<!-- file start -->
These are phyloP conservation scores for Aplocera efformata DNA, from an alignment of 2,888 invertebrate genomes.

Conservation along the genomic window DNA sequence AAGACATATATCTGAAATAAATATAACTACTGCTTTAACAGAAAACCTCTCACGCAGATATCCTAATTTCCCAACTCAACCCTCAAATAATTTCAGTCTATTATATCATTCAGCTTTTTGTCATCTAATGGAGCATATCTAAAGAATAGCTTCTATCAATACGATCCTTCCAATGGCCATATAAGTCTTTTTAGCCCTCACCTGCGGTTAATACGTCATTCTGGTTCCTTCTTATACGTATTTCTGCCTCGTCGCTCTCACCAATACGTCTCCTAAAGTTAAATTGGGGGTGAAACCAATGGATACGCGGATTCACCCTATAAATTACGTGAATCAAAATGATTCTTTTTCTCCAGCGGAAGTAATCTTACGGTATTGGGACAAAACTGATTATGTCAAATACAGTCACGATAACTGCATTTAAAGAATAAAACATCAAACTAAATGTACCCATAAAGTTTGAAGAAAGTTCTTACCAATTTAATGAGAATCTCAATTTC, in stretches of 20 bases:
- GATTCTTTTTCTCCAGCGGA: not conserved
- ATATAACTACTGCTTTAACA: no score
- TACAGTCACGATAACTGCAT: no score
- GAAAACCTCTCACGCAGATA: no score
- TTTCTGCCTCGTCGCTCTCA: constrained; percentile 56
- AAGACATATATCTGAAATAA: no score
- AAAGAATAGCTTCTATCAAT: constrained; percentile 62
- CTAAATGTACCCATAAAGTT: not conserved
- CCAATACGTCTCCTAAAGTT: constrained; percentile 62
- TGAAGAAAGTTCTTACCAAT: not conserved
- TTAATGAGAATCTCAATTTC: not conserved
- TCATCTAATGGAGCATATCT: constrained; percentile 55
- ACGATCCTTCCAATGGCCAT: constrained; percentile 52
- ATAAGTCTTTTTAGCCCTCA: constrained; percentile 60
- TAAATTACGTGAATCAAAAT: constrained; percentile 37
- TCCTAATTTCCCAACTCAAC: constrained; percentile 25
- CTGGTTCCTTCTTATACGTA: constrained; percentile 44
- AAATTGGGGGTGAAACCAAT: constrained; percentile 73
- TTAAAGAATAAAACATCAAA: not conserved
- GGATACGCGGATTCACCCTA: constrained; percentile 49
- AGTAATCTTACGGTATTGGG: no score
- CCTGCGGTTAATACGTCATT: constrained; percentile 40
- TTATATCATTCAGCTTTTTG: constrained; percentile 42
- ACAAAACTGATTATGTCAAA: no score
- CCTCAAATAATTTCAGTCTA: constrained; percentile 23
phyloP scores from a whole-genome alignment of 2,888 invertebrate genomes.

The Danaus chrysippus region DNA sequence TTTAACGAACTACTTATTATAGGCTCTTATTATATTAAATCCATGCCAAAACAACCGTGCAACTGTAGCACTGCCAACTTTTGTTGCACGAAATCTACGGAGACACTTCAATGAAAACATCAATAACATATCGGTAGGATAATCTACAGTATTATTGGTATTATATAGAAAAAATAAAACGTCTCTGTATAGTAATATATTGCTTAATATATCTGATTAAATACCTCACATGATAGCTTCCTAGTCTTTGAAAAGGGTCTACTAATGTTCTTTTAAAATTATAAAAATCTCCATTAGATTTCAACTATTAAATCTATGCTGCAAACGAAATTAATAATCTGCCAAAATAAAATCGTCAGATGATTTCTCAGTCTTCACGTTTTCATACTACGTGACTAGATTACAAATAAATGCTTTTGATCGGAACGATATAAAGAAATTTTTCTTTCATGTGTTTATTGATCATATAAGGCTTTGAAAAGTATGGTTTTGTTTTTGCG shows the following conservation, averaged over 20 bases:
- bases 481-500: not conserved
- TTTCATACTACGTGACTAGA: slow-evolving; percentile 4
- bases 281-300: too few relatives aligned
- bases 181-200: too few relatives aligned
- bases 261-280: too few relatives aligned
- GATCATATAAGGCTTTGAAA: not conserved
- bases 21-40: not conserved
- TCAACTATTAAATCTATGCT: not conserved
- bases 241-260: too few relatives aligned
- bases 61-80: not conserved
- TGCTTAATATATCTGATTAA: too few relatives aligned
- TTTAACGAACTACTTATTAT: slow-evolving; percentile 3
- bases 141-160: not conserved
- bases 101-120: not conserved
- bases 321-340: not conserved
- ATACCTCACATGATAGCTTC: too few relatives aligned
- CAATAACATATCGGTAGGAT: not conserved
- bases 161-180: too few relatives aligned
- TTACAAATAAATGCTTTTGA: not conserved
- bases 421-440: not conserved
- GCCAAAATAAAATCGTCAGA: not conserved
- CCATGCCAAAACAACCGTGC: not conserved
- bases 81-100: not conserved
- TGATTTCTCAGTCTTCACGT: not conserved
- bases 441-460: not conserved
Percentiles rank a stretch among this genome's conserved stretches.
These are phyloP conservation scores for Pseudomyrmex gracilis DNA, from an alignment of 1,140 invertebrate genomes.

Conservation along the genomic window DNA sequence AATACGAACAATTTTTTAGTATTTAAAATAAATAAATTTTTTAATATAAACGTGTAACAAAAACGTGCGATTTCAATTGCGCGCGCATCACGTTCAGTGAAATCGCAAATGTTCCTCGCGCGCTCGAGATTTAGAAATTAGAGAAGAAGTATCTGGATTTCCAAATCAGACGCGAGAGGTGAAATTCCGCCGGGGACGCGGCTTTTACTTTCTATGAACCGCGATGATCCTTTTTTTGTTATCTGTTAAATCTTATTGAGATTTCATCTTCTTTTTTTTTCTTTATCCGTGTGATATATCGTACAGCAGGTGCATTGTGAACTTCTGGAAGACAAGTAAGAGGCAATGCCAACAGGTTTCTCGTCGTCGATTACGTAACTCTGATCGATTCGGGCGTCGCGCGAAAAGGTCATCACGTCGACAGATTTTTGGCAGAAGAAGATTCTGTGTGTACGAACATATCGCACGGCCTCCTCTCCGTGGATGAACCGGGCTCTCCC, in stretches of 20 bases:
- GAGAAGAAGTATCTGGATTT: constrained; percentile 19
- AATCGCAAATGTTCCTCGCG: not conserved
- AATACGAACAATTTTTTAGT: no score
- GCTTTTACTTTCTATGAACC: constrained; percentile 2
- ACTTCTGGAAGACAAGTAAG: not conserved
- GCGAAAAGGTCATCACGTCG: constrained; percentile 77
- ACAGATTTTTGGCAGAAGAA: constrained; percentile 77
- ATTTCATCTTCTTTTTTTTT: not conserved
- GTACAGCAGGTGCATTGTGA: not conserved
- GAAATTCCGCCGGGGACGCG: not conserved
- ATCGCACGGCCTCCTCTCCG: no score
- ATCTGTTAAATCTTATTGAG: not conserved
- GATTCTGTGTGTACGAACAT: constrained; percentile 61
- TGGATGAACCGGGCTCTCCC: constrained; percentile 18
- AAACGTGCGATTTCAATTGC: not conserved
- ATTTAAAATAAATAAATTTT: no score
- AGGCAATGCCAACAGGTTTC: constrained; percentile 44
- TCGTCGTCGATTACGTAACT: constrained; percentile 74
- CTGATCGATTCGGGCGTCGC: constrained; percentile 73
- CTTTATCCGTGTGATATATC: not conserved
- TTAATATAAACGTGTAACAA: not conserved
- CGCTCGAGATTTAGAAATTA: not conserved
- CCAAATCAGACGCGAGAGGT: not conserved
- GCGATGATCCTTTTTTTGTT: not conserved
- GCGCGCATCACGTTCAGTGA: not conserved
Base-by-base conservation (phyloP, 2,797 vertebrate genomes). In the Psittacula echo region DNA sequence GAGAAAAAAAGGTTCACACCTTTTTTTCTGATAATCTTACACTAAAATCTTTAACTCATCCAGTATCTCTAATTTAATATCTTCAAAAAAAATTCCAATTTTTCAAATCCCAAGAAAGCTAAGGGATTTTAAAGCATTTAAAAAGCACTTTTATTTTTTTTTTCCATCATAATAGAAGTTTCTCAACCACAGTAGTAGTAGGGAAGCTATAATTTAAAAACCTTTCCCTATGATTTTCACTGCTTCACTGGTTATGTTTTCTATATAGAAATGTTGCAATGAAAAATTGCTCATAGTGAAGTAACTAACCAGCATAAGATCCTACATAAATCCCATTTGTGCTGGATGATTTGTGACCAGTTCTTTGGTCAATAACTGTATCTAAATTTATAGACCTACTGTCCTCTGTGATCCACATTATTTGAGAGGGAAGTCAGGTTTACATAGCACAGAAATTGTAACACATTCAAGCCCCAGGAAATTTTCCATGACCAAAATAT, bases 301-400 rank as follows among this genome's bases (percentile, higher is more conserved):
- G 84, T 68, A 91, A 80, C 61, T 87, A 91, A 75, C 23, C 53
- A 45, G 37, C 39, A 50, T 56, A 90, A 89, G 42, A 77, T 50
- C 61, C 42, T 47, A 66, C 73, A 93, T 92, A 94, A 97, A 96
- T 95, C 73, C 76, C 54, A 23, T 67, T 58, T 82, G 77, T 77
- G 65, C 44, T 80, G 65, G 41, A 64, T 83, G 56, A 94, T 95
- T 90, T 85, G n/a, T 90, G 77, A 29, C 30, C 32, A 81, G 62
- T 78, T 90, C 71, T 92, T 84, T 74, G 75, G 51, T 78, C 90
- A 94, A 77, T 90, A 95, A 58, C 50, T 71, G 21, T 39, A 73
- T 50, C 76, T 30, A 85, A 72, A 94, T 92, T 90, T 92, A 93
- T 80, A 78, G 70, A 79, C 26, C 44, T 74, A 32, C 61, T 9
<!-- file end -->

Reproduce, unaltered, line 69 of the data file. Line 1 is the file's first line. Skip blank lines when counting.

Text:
- ATCTGTTAAATCTTATTGAG: not conserved